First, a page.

ARROWSMITH, John (1790-1873). The London Atlas of Universal Geography, exhibiting the Physical & Political Divisions of the Various Countries of the World, Constructed from Original Materials. London: J. Arrowsmith, 1838.
Folio (21 2/8 x 14 inches). Engraved title-page, Preface and Contents leaf. 52 fine double-page engraved maps with original hand-colour in outline and in part, including 2 maps of the world and of the 4 continents, as well as comprehensive regional maps of the rest of the world, including 6 of Australasia, and 11 of the Americas, 3 maps are with added folding extensions. Original publisher's half red morocco, cloth, gilt, maroon morocco lettering-piece on the front cover (a bit worn at the extremities and stained).
Arrowsmith's beautiful, comprehensive, and up to the minute atlas, was first published in 1834 with 50 maps. Most of the maps in this later edition are dated 1832, with the most recent dated 1838, but many dated in between.
The maps of Australia and America are:
"Map of the Discoveries in Australia, Copied from the latest M.S. Surveys in the Colonial Office", 1834, including the tracks of explorers from Oxley in 1817 to Sturt in 1830, with insets of Australia in Asia and the Colony of Western Australia
"Discoveries in Western Australia from documents furnished to the Colonial Office by J.S. Roe...", 1833, with five inset maps: Guildford, Augusta, Kelmscott, Perth and Fremantle. Sir James Stirling remarks of the colony that "...in general it is neither rich nor inviting"... Showing the south-western tip of Western Australia with the explorations of Lt. W. Preston from Fremantle in 1830, and Dr. A. Collie south to the Bay du Geographe in 1829; east and north of Perth are explorations by Ens. R. Dale in Oct. 1830 and 1831 of the Swan, Helena and Avon valleys. Lt. A. Erskine's route in 1830 is parallel and north of Ensign Dale's 1830 track from the Swan to the Avon valleys; Capt. M. J. Currie's  track going south from Cockburn Sound to Peel Inlet and returning appears; Govr. James Stirling and J. S. Roe's  tracks examining the Preston and Collie rivers flowing into Leschenault Inlet are marked; a supposed track of convicts from King Georges Sound going north-west to the Vasse Inlet in 1830 appears; in the south-west region the tracks of J.G. Bussell, from Vasse Inlet south to Augusta and back, in 1831 are shown; an overland route established by Capt. T. Bannister's explorations from Fremantle to the south coast at Albany in Feb. 1831 appears; also in the vicinity of Albany the tracks of Dr. T. B. Wilson a naval surgeon, from Albany west as far as Wilson Inlet and north to the vicinity of present day Kendenup and back to Albany in 1829, are shown; in the same area Dr. A. Collie's track in April 1831 is sown as a circular route north and west of Wyndham; Govr. James Stirling and J. S. Roe's route northwest of Albany in 1831 is marked and their track in the H.M.S. Sulphur travelling east from Albany along the south coast to C. Knob; Dale's route from Albany north to the ranges and back in 1832 is marked; Lt. W. Preston's route is shown travelling west in 1831 along the south coast to Green Pt. by boat after disembarking from H.M.S. Sulphur just east of Rame Pt (Irwin Inlet) where his boat was wrecked.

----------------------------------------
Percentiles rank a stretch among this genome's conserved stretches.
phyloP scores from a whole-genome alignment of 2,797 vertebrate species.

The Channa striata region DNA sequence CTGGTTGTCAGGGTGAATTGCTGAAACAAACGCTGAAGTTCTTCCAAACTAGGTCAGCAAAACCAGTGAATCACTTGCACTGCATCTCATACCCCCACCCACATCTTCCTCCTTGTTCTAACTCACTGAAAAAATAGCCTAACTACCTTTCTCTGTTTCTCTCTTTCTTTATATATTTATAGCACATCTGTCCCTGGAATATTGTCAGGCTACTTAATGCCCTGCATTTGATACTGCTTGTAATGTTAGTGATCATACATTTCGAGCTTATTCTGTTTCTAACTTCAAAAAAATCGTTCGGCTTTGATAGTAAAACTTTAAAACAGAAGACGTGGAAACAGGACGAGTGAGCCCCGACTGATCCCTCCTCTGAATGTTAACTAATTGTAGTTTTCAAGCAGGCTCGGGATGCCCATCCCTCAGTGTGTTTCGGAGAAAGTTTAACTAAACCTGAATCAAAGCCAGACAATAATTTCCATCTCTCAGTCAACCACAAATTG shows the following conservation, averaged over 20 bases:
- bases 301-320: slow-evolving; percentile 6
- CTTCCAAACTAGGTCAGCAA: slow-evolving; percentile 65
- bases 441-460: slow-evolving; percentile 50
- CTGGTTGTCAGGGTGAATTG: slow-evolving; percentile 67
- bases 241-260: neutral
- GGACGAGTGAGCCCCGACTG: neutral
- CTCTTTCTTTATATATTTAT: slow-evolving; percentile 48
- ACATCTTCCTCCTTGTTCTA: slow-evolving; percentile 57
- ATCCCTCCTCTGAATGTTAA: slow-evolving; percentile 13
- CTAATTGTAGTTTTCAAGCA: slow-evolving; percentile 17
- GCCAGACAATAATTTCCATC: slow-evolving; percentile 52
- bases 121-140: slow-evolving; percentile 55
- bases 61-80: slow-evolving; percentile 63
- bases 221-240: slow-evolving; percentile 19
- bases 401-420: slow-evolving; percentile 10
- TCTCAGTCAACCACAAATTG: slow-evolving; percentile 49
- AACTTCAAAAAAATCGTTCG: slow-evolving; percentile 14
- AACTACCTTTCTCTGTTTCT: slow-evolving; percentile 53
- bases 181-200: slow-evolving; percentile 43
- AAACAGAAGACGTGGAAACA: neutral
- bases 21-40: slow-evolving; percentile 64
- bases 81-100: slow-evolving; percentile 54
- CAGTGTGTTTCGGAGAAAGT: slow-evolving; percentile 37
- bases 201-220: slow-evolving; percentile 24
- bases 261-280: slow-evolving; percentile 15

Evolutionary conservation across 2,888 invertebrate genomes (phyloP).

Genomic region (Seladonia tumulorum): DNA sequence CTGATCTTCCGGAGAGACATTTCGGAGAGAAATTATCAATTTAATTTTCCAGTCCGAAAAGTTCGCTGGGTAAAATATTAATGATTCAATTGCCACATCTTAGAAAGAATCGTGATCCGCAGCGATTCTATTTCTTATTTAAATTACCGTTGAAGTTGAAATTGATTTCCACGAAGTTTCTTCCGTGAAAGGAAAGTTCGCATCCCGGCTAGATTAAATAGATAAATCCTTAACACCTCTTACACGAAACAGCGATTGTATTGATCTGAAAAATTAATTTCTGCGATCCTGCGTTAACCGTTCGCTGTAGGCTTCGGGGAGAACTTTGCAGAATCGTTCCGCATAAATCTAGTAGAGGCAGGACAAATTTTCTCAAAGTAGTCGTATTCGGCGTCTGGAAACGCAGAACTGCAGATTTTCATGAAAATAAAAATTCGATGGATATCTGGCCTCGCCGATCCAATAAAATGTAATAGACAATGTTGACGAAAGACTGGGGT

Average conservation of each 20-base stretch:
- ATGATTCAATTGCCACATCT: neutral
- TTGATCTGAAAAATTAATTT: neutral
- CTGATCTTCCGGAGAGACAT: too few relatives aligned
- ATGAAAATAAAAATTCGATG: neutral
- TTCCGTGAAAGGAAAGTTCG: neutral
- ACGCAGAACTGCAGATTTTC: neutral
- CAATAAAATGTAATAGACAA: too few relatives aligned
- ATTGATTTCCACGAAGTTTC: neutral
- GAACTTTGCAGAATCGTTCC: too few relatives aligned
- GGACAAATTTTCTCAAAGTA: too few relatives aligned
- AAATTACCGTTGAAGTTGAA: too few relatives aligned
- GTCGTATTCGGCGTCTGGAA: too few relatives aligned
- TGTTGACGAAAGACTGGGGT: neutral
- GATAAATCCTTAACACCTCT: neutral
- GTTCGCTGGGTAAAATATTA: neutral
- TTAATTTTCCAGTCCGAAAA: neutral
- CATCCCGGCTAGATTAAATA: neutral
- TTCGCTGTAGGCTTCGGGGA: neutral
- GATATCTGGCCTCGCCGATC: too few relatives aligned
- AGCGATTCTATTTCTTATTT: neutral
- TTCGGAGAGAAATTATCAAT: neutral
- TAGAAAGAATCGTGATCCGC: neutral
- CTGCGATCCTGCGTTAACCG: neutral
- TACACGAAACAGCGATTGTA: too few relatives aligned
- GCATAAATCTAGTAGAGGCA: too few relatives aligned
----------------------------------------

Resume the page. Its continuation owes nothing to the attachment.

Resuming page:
"Eastern Portion of Australia" with insets of Torres Strait and Van Diemens Land
"Australia from Surveys made by Order of the British Government combined with those of D'Entrecasteaux, Baudin, Freycinet &c. &c", 1838 with an inset of the eastern hemisphere
"Van Diemens Land", 1834
"Pacific Ocean", 1832
"British North America", 1837
"Upper Canada &c", 1838
"Lower Canada, New Brunswick, Nova Scotia, Prince Edwards Id., Newfoundland, and a large portion of the United States", 1838, with an inset of Newfoundland
"United States", 1834
"Mexico", 1832, set within a larger map of the Gulf and the lower United States, with an inset of Mexico
"West Indies", 1832, with an inset of Tabasco
"South America", 1834
"Peru & Bolivia", 1834
"The United Provinces of La Plata, Band Oriental, & Chile, is drawn principally from M.S.S. furnished by Woodbine Parish", 1834.
John Arrowsmith was nephew of the celebrated cartographer Aaron Arrowsmith and cousin to Aaron and Samuel "... his cartographic skills outstripped those of his cousins and rivalled those of his uncle. In 1830 he was a founder fellow of the Royal Geographical Society and he took a particular interest in the exploration and discovery of the time. He knew many explorers and was responsible for converting their rough sketch maps and surveys into accurate maps on which was consolidated all the available information. The explorers showed their appreciation of his work by naming after him mountains, plains, and lakes in Australia, New Zealand, and Canada. At least 181 of his maps appeared in the Royal Geographical Society's publications and he persuaded the society to use copper-engraving instead of the cheaper but inferior lithography; this was typical of his search for perfection in both the content and presentation of his maps. His high standards were followed, under his influence, by the cartographers who took over his work for the society" (Elizabeth Baigent for DNB).See Philips 764; Dorothy F. Prescott "Arrowsmith's Australian Maps' online).